I often reflect at my childhood and only wonder what important lessons I’ve learned over the years. If there had to be one consistency, it was that wherever I was – a dog was never far away.
You never had to be too young, too old, too rich and too poor to appreciate and take advantage of a dog in the household. Every single child I have met that has grown up with dogs have all said the same thing to me – they absolutely love it.
No surprise when you come to think of it, no language is needed, only unconditional love and companionship and quite naturally as children we have plenty to give out!
Reflecting back, I personally learned so many important life lessons from having a dog around the house, lessons that have consistently echoed to this present day. Here are some examples;
Most owners will understand the importance of communicating with your fellow canines. “You wouldn’t shout at a person in the face would you?” I was often reminded as a child, and for good reason. When language is off the table, dogs will look for other forms of communication such as; body language, tone of voice, eye contact and the environment they are being communicated to in. Dogs have feelings just like a child, and I would like to be spoken to in a positive manner with all of those factors being considered.
This is a factor that many often overlook but I cannot stress the importance of this. The very first lesson I was taught when having a pet – they are not toys. They are not simple pleasures that can be discarded or thrown out when you had enough.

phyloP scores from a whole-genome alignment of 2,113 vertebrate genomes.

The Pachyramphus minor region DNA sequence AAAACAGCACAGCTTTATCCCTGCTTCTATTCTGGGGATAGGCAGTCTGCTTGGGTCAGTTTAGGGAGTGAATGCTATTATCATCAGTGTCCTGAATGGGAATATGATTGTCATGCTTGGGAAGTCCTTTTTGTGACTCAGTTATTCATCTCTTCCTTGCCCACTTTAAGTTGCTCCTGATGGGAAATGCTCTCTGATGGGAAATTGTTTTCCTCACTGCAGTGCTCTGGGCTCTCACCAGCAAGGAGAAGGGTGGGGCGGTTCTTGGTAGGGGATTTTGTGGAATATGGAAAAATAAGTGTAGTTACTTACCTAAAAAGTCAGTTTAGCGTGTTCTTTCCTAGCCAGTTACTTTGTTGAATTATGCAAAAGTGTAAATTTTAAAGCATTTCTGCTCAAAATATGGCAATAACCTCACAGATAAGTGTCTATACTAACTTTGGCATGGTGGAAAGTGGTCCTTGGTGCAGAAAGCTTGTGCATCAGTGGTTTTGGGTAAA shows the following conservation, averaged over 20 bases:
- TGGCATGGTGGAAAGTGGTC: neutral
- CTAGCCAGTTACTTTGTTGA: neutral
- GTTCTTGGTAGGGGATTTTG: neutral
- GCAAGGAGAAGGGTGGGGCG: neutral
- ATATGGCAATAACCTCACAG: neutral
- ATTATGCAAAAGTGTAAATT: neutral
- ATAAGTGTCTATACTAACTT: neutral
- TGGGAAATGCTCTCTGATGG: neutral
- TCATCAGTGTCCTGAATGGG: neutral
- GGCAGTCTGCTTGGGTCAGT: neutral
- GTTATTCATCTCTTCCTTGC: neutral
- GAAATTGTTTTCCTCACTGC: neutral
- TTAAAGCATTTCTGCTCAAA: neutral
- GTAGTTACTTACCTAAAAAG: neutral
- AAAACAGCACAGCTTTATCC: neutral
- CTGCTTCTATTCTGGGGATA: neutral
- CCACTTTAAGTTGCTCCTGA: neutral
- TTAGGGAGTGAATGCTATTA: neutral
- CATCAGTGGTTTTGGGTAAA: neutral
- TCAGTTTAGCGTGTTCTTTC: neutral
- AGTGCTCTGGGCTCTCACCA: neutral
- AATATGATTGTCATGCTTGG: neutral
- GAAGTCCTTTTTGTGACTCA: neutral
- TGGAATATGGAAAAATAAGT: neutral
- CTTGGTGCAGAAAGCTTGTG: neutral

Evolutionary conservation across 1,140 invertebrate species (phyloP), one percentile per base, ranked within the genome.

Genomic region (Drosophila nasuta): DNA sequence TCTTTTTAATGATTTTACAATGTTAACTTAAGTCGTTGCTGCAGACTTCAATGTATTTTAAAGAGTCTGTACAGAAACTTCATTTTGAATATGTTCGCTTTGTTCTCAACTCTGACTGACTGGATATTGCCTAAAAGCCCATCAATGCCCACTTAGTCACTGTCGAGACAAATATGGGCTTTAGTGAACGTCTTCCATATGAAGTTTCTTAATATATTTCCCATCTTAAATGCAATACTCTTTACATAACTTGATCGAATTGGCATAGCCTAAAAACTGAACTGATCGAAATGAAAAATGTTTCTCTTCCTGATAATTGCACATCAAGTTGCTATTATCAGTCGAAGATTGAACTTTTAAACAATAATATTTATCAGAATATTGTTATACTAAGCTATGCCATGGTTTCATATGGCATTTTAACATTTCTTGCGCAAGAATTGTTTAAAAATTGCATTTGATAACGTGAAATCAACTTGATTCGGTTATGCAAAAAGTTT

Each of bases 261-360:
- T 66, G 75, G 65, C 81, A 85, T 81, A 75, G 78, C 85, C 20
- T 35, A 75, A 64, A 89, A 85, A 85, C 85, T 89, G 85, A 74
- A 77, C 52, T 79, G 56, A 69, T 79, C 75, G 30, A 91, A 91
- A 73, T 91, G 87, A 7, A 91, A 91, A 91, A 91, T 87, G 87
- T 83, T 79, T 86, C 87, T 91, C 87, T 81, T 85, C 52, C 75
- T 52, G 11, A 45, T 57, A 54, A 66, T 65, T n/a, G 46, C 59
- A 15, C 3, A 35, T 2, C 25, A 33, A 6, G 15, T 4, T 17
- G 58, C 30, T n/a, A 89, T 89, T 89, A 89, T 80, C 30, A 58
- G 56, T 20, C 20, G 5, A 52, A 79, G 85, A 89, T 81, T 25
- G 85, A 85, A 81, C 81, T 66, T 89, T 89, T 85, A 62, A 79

That being said, it’s remarkable just how much they have to put up with us so it’s only fair for us to give them the patience and space for them. We all like to have our own ‘me’ time and the same goes for dogs – whether that’s an afternoon nap or a curious wander in the back garden or park.
The thing I dreaded most about high school was my class talks/speeches which I remember vividly. My hands shook, I started stuttering, I kept repeating and in some occasions I leave without finishing the talk, it was not a pretty sight! A friend then suggested, “Why don’t you do it in front of your dog?”
I came back home, presented my talk in front of my black Labrador cross, ‘Woogie’ who gave a rather quizzical look throughout, and with delight I managed to finish the talk. The more I did it, the better I was at it.
Don’t just take my word for it, many studies have proven that children growing up with dogs usually show higher self-esteem, improved social skills and attention spans, better non-verbal communication skills, and even improved school attendance. They’re also more likely to be more emotionally stable and less likely to become criminals. I’m not a child psychologist by any means but surely that’s a positive thing, right?
Life, Death and Responsibilities
As we all know, none of us are getting any younger and it’s certainly no different for dogs. Our beloved dogs will never again be that young, enthusiastic companion you once knew. Throughout a dog’s life they may get ill, disabled or pregnant as well as growing older.
Although the child should not be fully responsible for the care and welfare of the dog, it’s important for them to understand their needs and why they go through these stages.
Ultimately they will reflect the stages of our lives and those we care about in future, and for that I will always be grateful.